Date of Award


Degree Type


University or Center

Atlanta University (AU)

Degree Name




First Advisor

Dr. Judith Lumb


Interest in Candida albicans as an opportunistic pathogen has increased due to the complications that this microorganism causes in cancer patients and other immunosuppressed individuals. Recent advances in immunology have led to a focus on cell mediated immunity which is of prime importance in host resistance to infection. The present research was initiated to study the effects of C. albicans extracts on mouse splenic lymphocyte cultures obtained from inbred mice infected with C. albicans. Aside from being a commensal organism harbored in the oral, vaginal, and gastrointestinal tract, C. albicans is a potential pathogen and causes different disease states varying in severity from superficial to disseminated infections. When the body's immune response are depressed, the yeast can disseminate from mucosal foci.

Several parameters were investigated in order to arrive at a set of conditions for induction of delayed-type hypersensitivity in mice and its measurement in the in vitro lymphocyte transformation assay. Both living yeast and soluble antigen were used to induce delayed-type hypersensitivity. The conditions for tissue culture were varied including lymphocyte concentration and source or serum supplement. Other variables included the length of time in culture and the type of medium and antibiotics employed. The antigens of C. albicans included mannan polysaccharide prepared in a new manner by protease digestion, and soluble proteins. Other C. albicans extracts were tested such as a ribosomal fraction. The results obtained helped to define a set of conditions for lymphocyte transformation in mice with special reference to the inbred AKR mouse.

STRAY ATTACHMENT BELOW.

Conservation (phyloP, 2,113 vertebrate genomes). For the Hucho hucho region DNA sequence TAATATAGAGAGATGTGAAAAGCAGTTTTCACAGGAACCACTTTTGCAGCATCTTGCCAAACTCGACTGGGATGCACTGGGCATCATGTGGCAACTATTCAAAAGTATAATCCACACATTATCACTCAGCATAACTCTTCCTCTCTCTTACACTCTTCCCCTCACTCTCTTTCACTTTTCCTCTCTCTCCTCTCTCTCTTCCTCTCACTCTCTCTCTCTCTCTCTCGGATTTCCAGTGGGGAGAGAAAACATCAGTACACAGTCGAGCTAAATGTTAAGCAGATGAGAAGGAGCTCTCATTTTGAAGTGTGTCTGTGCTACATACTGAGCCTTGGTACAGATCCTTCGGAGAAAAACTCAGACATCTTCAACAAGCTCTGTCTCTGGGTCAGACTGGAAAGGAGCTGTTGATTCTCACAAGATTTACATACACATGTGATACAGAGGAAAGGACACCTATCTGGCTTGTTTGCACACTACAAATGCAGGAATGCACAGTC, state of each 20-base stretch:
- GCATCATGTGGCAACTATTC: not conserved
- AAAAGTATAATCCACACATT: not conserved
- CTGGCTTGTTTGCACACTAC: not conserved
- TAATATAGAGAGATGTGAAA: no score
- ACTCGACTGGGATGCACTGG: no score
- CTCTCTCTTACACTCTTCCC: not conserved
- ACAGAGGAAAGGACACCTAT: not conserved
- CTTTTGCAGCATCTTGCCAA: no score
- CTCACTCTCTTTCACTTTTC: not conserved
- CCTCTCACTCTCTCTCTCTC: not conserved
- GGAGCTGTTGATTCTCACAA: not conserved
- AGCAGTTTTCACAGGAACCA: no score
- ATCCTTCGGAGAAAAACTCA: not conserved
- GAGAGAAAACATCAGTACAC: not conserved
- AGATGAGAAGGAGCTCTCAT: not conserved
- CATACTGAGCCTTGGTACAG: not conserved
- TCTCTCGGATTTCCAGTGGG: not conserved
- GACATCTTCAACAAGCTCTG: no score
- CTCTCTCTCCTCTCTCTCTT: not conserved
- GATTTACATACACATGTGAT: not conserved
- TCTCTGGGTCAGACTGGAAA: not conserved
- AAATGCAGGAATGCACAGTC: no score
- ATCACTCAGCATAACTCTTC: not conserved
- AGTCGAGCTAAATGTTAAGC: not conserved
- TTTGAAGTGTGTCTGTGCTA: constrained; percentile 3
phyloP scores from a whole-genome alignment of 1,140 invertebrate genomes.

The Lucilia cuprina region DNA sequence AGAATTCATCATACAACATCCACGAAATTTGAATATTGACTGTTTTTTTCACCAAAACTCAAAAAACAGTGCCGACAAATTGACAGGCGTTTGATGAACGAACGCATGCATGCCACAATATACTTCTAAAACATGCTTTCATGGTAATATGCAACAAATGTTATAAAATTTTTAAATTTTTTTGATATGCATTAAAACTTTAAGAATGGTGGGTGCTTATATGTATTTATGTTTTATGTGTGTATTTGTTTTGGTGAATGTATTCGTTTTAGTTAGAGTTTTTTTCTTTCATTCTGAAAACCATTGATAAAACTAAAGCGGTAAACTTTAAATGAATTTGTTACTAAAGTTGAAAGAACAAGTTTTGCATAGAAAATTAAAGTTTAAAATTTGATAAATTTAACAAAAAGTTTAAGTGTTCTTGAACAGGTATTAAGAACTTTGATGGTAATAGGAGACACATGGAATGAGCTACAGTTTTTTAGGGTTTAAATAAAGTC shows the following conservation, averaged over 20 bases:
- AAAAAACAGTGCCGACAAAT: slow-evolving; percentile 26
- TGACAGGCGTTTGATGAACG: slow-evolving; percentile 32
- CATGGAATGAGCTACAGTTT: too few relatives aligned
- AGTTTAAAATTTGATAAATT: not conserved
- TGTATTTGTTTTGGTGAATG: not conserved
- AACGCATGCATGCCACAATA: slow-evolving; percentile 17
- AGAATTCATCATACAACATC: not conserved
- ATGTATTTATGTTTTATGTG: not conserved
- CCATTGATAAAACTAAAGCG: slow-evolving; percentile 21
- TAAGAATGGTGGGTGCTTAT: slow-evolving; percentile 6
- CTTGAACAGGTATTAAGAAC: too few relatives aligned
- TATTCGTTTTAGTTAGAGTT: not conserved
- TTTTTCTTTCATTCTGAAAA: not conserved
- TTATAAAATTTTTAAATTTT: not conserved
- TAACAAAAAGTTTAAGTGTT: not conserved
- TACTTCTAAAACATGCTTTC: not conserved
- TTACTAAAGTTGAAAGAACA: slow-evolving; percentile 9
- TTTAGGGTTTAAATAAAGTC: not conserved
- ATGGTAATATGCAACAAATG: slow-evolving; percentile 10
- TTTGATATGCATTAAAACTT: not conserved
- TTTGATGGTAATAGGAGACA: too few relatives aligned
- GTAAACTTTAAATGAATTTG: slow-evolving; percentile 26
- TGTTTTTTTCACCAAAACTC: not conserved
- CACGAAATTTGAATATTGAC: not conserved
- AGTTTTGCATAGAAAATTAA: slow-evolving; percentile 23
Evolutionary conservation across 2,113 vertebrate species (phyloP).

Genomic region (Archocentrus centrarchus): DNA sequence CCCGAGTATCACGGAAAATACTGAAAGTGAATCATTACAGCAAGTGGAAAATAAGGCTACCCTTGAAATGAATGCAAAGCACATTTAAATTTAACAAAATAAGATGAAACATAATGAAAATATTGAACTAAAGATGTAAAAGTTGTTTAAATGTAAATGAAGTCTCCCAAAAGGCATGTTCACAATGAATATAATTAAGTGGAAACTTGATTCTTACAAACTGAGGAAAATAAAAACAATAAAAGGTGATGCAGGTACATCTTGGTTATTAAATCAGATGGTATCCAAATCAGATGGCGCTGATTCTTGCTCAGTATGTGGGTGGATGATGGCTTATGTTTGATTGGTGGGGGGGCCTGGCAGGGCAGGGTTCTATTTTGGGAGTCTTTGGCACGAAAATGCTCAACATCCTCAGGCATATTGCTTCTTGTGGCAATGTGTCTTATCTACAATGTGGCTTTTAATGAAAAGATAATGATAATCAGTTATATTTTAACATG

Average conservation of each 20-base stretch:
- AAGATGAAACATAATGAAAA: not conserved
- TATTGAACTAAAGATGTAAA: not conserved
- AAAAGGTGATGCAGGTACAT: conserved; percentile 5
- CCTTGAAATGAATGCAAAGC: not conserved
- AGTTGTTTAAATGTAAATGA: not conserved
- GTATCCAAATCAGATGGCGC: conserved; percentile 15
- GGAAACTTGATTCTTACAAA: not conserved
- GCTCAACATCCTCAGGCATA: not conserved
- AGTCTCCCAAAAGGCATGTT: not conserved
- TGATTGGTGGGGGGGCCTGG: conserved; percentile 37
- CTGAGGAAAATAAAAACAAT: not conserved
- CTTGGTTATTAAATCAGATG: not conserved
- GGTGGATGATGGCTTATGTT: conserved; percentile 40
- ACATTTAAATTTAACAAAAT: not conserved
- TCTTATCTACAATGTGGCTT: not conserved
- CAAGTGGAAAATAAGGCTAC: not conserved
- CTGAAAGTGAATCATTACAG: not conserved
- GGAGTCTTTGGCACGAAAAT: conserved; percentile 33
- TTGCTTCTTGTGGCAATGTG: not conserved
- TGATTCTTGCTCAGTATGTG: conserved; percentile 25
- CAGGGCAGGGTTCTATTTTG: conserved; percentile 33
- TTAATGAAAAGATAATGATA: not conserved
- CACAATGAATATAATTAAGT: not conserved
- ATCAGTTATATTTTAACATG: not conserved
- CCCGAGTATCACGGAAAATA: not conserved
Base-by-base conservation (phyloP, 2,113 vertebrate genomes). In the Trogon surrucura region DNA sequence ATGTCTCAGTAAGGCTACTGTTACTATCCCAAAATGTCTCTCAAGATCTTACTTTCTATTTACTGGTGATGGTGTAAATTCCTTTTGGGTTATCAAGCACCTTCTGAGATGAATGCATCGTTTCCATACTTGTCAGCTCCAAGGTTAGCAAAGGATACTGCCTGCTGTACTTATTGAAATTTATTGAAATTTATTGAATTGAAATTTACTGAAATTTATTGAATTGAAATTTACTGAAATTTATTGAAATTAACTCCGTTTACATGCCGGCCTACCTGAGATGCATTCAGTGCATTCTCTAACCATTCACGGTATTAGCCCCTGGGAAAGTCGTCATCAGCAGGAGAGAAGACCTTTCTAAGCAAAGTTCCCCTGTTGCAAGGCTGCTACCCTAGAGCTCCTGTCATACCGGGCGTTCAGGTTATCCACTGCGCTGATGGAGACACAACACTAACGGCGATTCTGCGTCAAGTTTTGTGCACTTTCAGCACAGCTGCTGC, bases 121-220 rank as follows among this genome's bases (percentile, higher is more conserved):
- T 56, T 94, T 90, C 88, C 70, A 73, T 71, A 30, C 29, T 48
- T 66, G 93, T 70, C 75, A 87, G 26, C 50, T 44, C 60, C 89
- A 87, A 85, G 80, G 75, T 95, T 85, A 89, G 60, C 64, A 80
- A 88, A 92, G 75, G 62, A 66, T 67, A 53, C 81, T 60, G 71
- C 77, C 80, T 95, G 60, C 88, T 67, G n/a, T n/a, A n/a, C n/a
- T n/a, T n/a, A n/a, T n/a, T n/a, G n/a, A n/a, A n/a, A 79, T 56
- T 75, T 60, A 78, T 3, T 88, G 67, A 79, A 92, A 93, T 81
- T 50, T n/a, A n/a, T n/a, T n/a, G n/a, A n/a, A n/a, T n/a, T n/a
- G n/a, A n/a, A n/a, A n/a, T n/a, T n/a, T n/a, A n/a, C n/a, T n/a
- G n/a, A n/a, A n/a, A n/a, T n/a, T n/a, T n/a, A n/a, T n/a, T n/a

It was of interest to determine the degree of lymphocyte transformation elicited by Candida antigens in an inbred mouse model. Based on the experience gained in the present research, future attempts should be made to superimpose C. albicans infection on leukemic mice and to measure their lymphocyte responses with Candida extracts which are potent elicitors of delayed-type hypersensitivity.

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